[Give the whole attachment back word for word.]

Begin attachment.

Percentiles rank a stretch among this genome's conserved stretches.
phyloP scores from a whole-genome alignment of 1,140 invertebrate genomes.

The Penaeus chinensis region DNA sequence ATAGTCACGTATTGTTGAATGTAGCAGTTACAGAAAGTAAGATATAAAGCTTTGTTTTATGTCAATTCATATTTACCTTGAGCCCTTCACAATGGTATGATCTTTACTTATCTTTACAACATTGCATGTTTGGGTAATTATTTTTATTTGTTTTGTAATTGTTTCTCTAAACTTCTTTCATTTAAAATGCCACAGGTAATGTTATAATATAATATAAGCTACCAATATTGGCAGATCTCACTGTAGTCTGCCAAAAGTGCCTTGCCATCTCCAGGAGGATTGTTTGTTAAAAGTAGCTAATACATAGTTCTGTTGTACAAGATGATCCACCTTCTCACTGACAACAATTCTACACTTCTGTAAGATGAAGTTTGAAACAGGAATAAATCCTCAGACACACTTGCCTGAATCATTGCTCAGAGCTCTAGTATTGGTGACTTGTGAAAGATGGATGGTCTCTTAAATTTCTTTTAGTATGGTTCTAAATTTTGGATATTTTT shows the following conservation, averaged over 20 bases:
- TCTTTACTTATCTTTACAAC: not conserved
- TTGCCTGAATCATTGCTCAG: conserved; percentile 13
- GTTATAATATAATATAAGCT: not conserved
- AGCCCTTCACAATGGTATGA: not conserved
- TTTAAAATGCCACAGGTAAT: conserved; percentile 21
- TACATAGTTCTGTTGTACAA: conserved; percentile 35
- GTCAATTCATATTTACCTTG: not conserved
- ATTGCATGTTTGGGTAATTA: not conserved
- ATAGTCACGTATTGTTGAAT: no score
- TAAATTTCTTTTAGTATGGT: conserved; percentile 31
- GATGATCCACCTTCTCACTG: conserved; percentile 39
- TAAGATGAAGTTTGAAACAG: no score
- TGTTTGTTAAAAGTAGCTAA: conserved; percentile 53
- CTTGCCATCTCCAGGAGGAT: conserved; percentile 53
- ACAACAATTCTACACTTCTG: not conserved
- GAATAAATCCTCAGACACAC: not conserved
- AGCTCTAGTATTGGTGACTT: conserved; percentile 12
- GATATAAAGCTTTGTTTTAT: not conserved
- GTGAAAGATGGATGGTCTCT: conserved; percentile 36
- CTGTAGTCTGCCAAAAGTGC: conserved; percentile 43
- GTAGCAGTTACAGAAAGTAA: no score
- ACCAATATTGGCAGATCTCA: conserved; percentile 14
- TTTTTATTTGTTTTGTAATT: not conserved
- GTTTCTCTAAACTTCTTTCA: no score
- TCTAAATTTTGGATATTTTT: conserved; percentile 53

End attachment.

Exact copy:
Percentiles rank a stretch among this genome's conserved stretches.
phyloP scores from a whole-genome alignment of 1,140 invertebrate genomes.

The Penaeus chinensis region DNA sequence ATAGTCACGTATTGTTGAATGTAGCAGTTACAGAAAGTAAGATATAAAGCTTTGTTTTATGTCAATTCATATTTACCTTGAGCCCTTCACAATGGTATGATCTTTACTTATCTTTACAACATTGCATGTTTGGGTAATTATTTTTATTTGTTTTGTAATTGTTTCTCTAAACTTCTTTCATTTAAAATGCCACAGGTAATGTTATAATATAATATAAGCTACCAATATTGGCAGATCTCACTGTAGTCTGCCAAAAGTGCCTTGCCATCTCCAGGAGGATTGTTTGTTAAAAGTAGCTAATACATAGTTCTGTTGTACAAGATGATCCACCTTCTCACTGACAACAATTCTACACTTCTGTAAGATGAAGTTTGAAACAGGAATAAATCCTCAGACACACTTGCCTGAATCATTGCTCAGAGCTCTAGTATTGGTGACTTGTGAAAGATGGATGGTCTCTTAAATTTCTTTTAGTATGGTTCTAAATTTTGGATATTTTT shows the following conservation, averaged over 20 bases:
- TCTTTACTTATCTTTACAAC: not conserved
- TTGCCTGAATCATTGCTCAG: conserved; percentile 13
- GTTATAATATAATATAAGCT: not conserved
- AGCCCTTCACAATGGTATGA: not conserved
- TTTAAAATGCCACAGGTAAT: conserved; percentile 21
- TACATAGTTCTGTTGTACAA: conserved; percentile 35
- GTCAATTCATATTTACCTTG: not conserved
- ATTGCATGTTTGGGTAATTA: not conserved
- ATAGTCACGTATTGTTGAAT: no score
- TAAATTTCTTTTAGTATGGT: conserved; percentile 31
- GATGATCCACCTTCTCACTG: conserved; percentile 39
- TAAGATGAAGTTTGAAACAG: no score
- TGTTTGTTAAAAGTAGCTAA: conserved; percentile 53
- CTTGCCATCTCCAGGAGGAT: conserved; percentile 53
- ACAACAATTCTACACTTCTG: not conserved
- GAATAAATCCTCAGACACAC: not conserved
- AGCTCTAGTATTGGTGACTT: conserved; percentile 12
- GATATAAAGCTTTGTTTTAT: not conserved
- GTGAAAGATGGATGGTCTCT: conserved; percentile 36
- CTGTAGTCTGCCAAAAGTGC: conserved; percentile 43
- GTAGCAGTTACAGAAAGTAA: no score
- ACCAATATTGGCAGATCTCA: conserved; percentile 14
- TTTTTATTTGTTTTGTAATT: not conserved
- GTTTCTCTAAACTTCTTTCA: no score
- TCTAAATTTTGGATATTTTT: conserved; percentile 53